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WhatsApp Says Message Traceability Will Fundamentally Change The App

WhatsApp Says Message Traceability Will Fundamentally Change The App

IIT professor Dr V. Kamakoti has proposed that message originator's name can be attached to the message

Last month, Madras High Court asked WhatsApp to respond to the professor’s proposals

WhatsApp has now said that the implementation of professor’s proposals is not feasible

WhatsApp has reportedly responded to IIT professor Dr V. Kamakoti’s proposal that WhatsApp can enable message tracing by appending each message with the name of the originator. 

According to a media report which reviewed WhatsApp response, Nilesh Agrawal, a software engineer at WhatsApp said, “Dr Kamakoti’s proposals will force WhatsApp to fundamentally change its platform and wholly undermine its end-to-end encryption as users would be afraid to freely express themselves if their private thoughts would forever be linked to their identities”

Further, WhatsApp is said to have argued that it is not feasible to implement this proposal for Indian users only. WhatsApp would likely face several legal challenges if it were compelled to apply the Professor’s Proposals for all users across the globe. “It is also not feasible to determine the nationality of a user under WhatsApp’s current system,” the company reportedly added.  

Also, the proposals would reportedly force WhatsApp to create and store a single master private key for all of its 1.5 Bn users, “violating the principle of data minimisation and rendering WhatsApp an extremely attractive target for hackers,” it added.

WhatsApp has also raised concerns regarding the impact of these proposals on the WhatsApp users who will be left vulnerable as there are no controls or safeguards to prevent the abuse of message originator’s identity. The company said, “It would make it easy for anyone in the forwarding chain to subject the originator to the risk of humiliation, harassment, retaliation, and physical harm when they do not agree with the user’s views.”

Another notable argument from WhatsApp is regarding the fact that many WhatsApp forwards are copy pasted from other platforms and hence, the proposal would lead users to believe that a certain phone number attached to a message is the true originator of that content, when in reality the real information source cannot be verified in such cases.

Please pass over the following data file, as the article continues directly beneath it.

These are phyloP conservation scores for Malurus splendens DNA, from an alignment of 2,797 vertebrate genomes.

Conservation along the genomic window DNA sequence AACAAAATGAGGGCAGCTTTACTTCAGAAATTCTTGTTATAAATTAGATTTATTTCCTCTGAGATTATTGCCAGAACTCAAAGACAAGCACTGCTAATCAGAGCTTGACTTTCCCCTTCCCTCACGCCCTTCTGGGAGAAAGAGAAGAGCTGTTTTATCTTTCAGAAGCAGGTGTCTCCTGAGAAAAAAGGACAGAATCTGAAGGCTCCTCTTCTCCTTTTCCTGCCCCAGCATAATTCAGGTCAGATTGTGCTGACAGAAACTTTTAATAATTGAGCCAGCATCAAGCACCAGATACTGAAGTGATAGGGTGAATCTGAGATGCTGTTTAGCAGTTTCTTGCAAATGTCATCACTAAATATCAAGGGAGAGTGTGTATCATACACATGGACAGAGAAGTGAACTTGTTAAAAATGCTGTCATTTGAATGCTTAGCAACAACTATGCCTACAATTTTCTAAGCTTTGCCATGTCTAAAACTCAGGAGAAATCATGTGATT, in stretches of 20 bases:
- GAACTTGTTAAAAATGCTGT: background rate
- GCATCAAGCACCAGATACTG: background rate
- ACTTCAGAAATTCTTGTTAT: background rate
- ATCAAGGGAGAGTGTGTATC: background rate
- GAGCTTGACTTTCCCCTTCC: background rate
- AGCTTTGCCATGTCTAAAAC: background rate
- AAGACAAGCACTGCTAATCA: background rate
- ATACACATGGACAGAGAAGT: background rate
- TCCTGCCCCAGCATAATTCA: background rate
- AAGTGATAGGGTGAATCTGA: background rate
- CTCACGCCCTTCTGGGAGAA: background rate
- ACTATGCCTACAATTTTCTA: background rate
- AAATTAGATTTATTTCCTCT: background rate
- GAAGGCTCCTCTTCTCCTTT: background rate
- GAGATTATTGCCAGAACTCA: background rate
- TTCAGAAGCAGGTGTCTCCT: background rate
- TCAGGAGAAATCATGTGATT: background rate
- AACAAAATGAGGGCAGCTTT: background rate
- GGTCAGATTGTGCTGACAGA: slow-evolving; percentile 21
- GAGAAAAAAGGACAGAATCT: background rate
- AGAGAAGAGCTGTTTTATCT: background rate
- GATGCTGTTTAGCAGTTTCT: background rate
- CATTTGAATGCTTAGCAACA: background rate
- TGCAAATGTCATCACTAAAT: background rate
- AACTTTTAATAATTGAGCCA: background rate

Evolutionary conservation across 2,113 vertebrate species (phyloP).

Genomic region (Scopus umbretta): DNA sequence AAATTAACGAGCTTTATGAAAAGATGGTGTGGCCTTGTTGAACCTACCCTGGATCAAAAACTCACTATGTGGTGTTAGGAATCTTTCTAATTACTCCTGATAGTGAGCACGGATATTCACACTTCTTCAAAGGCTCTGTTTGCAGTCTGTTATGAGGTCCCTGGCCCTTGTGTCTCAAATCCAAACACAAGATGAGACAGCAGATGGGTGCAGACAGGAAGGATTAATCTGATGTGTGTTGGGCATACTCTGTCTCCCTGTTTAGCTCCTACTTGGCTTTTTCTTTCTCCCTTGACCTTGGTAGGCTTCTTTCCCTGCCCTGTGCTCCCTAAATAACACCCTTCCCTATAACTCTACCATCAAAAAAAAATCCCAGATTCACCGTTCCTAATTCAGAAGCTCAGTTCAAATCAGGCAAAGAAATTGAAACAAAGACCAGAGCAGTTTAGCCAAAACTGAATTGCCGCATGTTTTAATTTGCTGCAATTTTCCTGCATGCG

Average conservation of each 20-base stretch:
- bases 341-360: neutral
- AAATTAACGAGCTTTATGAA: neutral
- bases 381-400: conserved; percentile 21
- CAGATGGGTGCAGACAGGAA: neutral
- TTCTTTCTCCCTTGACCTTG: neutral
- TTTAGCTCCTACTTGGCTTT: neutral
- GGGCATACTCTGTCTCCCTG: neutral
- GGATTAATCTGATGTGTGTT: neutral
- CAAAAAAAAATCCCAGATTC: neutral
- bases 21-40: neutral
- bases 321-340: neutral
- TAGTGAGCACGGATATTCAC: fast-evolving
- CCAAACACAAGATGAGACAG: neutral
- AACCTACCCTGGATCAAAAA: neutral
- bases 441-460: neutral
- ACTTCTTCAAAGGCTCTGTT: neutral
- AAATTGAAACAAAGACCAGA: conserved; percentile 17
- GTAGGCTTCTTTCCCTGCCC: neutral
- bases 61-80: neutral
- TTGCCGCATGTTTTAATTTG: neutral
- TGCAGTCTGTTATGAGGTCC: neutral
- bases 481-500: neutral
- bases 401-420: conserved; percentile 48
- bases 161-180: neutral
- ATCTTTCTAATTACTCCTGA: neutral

WhatsApp Traceability Case

Last month, an IIT Madras professor V Kamakoti, who serves on the board of National Security Advisory Board (NSAB), the security advisor for the Prime Minister’s office (PMO), had proposed two options for WhatsApp to enable messages tracing without affecting its end-to-end encryption.

  • WhatsApp could embed information in an open and visible format: Originator information is included along with each encrypted message. This means each recipient of a WhatsApp message or forward will get to know the identity of the person who originally sent the message.
  • The information can be encrypted: While the originator information continues to travel with each message, the recipient is not able to view it, as the information remains encrypted. But, it can be revealed to law enforcement by WhatsApp, when and if demanded.

Another key point noted by Kamakoti is that if a message is modified in any way – be it through copy and paste, addition of text to media like images, audio or video by any user, then that user becomes the originator and the responsibility falls on them.

His suggestion made it to the ears of the Madras High Court, which warranted a detailed explanation on July 31. Post which, WhatsApp was reportedly asked to respond to the suggestions by August 14.

The development comes as part of the government’s order to WhatsApp to trace messages being shared on its platform. Earlier this month, Facebook has filed a transfer petition in the Supreme Court on a lawsuit regarding WhatsApp traceability. The transfer petition is scheduled for hearing in the apex court on Tuesday, according to the court website. However, Facebook has not revealed where it wants the case transferred.

Indian government has also been working on finalising its data protection bill which has been in consultation for about a year now. Earlier today, the Ministry of Electronics and Information Technology has sent out a letter to select stakeholders for the second round of consultations on the draft bill. 

WhatsApp has 400 Mn users from India, out of its 1.5 Mn global user base. Last month, the company has also announced plans to launch its WhatsApp Payments service in late 2019.